Shipments to Africa, Europe and the US usually leave by boat from Shanghai or Shenzhen and take around 30 days to arrive, while deliveries to Central Asia are shipped mainly by train. From Hunan, tea products travel on truck or train all the way to the Alashankou port in Northwest China's Xinjiang Uyghur Autonomous Region, then make their way to various countries by train. 

In 2016, about 72 percent of cargo trains traveling to and from China and Europe passed through Xinjiang. This number jumped to more than 90 percent in 2017, the Xinjiang-based Urumqi Evening News reported. 

As a result, tea consumption in Xinjiang has increased in recent years. 

"It takes just a couple of hours to go from Urumqi to Uzbekistan, Turkmenistan and Kyrghyzstan. They speak a similar language, drink tea in a similar way and share similar cultures," said Xiong.

The Hunan branch of China Tea is now researching ways to improve tea to better fit the tastes of younger generations in Xinjiang. Currently, the company is trying to find a way to make tea easier to mix with milk.

"We want to make tea and milk mix naturally together without the need to boil it. If we can do this, we think young consumers will turn to our tea," said Xiong. 

In Xiong's opinion, her tea has had the added benefit of helping national utility. "Many Uyghur people in Xinjiang tell me they grew up drinking our tea," she said proudly.


Improving the local economy

Things in the village haven't always been as prosperous. In fact, the village has faced numerous hard times over the years. Long still is unable to wipe the memory of a major fire that swept through the village burning several homes on June 21, 2009. The village's crops also suffered from a frost breakout later in 2010 and then drought in 2013. 

When President Xi Jinping visited Hunan in November 2013, during his tour he put forward the concept of "targeted poverty alleviation," bringing people like Long not only hope, but aid in the form of funding, technology and marketing channels. 

Now, a village-controlled tea cooperative manages the tea plantation. 

"We uniformly plan, excavate the land, grow seeds and plant them," said Long, also head of the cooperative.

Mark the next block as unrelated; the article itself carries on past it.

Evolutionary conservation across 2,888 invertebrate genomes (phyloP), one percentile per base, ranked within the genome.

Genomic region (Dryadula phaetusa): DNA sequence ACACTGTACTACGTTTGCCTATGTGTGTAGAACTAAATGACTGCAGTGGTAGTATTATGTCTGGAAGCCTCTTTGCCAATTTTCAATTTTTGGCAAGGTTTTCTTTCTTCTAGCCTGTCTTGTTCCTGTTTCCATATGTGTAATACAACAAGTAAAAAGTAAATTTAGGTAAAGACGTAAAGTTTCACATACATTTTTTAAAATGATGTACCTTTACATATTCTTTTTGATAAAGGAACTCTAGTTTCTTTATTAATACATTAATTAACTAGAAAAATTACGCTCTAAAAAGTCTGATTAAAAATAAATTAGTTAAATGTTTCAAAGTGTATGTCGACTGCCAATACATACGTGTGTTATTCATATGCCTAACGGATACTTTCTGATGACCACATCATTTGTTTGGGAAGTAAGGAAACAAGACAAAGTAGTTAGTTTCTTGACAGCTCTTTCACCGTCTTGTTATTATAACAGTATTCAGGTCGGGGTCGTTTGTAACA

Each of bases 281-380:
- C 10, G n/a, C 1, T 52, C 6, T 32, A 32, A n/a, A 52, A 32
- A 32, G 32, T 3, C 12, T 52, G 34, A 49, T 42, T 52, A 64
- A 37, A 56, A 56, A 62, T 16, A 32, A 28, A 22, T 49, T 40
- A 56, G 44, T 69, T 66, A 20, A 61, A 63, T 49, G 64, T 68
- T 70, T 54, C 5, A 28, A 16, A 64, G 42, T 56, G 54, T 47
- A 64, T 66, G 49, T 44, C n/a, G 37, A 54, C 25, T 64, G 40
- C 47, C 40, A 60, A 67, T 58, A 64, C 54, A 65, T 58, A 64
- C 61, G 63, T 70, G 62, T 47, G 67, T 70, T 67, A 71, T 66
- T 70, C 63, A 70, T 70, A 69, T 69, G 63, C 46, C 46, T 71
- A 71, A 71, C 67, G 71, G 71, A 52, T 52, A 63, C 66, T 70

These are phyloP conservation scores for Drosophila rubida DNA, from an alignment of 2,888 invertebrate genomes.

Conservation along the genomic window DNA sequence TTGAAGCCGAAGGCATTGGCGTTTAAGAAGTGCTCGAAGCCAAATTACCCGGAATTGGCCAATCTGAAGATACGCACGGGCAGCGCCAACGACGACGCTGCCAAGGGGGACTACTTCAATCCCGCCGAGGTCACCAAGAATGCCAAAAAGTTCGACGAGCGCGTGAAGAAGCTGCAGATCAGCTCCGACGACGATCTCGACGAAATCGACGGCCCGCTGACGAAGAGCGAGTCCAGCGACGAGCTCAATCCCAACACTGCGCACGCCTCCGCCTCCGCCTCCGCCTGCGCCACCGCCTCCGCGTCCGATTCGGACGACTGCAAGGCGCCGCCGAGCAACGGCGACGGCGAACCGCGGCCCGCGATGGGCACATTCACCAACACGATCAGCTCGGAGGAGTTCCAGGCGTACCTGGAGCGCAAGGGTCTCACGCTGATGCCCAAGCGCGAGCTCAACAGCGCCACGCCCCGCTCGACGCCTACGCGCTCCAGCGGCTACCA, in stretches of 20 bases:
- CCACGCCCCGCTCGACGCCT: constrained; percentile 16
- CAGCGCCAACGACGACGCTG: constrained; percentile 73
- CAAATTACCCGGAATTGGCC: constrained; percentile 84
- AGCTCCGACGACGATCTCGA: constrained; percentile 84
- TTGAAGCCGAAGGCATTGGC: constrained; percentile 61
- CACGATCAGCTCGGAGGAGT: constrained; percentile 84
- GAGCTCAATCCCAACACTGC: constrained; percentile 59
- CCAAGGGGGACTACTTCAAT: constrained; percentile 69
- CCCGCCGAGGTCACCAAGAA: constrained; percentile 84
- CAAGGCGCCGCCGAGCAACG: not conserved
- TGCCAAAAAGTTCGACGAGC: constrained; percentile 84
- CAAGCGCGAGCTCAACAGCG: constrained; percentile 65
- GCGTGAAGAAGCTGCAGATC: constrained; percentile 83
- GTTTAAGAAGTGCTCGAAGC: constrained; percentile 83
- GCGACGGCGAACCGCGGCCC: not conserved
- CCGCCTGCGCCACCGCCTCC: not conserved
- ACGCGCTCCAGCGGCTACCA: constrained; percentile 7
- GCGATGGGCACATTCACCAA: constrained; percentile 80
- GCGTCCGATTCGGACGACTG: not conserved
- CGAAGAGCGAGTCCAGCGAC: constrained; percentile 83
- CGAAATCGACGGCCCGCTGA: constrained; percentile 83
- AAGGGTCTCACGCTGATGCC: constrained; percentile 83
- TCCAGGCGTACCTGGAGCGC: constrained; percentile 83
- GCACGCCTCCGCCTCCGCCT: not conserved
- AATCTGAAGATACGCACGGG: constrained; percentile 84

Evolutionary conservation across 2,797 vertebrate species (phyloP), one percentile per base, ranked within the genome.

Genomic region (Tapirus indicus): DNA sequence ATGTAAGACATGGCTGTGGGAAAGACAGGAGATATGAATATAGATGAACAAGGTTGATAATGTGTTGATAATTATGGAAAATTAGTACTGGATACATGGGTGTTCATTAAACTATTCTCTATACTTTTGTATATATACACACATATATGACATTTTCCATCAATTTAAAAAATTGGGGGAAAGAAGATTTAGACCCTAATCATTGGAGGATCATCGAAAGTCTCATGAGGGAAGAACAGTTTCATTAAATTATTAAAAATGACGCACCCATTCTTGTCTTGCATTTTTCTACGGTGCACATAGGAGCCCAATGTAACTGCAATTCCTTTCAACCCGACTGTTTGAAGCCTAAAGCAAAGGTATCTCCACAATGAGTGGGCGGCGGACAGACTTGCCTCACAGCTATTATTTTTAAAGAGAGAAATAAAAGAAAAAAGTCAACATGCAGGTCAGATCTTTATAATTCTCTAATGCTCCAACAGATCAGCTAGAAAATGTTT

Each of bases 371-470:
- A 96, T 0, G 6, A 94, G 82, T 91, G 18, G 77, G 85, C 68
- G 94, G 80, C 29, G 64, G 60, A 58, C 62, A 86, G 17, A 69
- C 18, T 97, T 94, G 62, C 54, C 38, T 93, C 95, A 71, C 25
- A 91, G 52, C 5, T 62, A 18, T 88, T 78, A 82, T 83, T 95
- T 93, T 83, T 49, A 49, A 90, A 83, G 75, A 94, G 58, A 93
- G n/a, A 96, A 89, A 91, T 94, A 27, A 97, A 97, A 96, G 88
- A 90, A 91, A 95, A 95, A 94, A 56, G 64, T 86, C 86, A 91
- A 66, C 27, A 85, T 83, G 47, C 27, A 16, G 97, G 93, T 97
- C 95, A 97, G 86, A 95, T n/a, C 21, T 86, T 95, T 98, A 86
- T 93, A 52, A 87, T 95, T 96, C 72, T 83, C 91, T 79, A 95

"Then uniformly pick the leaves, process them and sell them. Everything is handled as a standardized and complete chain."

The success of the village has also led to enterprises coming to Niujiao for cooperation and training. 

Peng Xiangquan, a Purchasing Department manager at the Anhua First Tea Factory in Anhua county, told the Global Times that the factory prioritizes Niujiao village tea when they purchase tea leaves every year.

Hunan branch of China Tea, which helped the cooperative standardize its production, also shares technology and sends employees to guide village's tea production. Additionally, it purchases a set amount of tea every year at a set price regardless of market fluctuation, ensuring tea farmers have a reliable income. After that, the company helps sell their tea.

"The business between the cooperative and company covers around 10,000 households, that means 40,000 farmers," said Xiong. 

"We teach them what the standard is and how to meet it. They earn the money through their own effort. As the saying goes: It's better to teach a man to fish than to give him a fish."

Long could not agree more. 

"In the past, we were getting by on 'blood transfusions' instead of producing blood on our own. But this couldn't not really be considered as truly alleviating poverty," said the farmer and village leader. 

"Without a sustainable system, the village would return to poverty in no more than two or three years. We need to fight for ourselves."

Now the village produces more than 1,000 tons of tea each year. It is currently projected that the village will earn more than 100 million yuan ($15.8 million) from tea in 2018, of which e-commerce sales will account for 30 percent, Long told the Global Times.

"The annual per capital income used to be only 600 yuan about 10 years ago, now it has spiked to 12,000 yuan," Long said. 

"We said farewell to poverty in 2016!"

Tea tourism is another way that the village is looking to bring in money. 

Newly built houses can be seen at many spots around farms in the village.

 "The mountains and rivers are our gold sources. We welcome people from the cities to come here and enjoy the nature and our tea," said Long.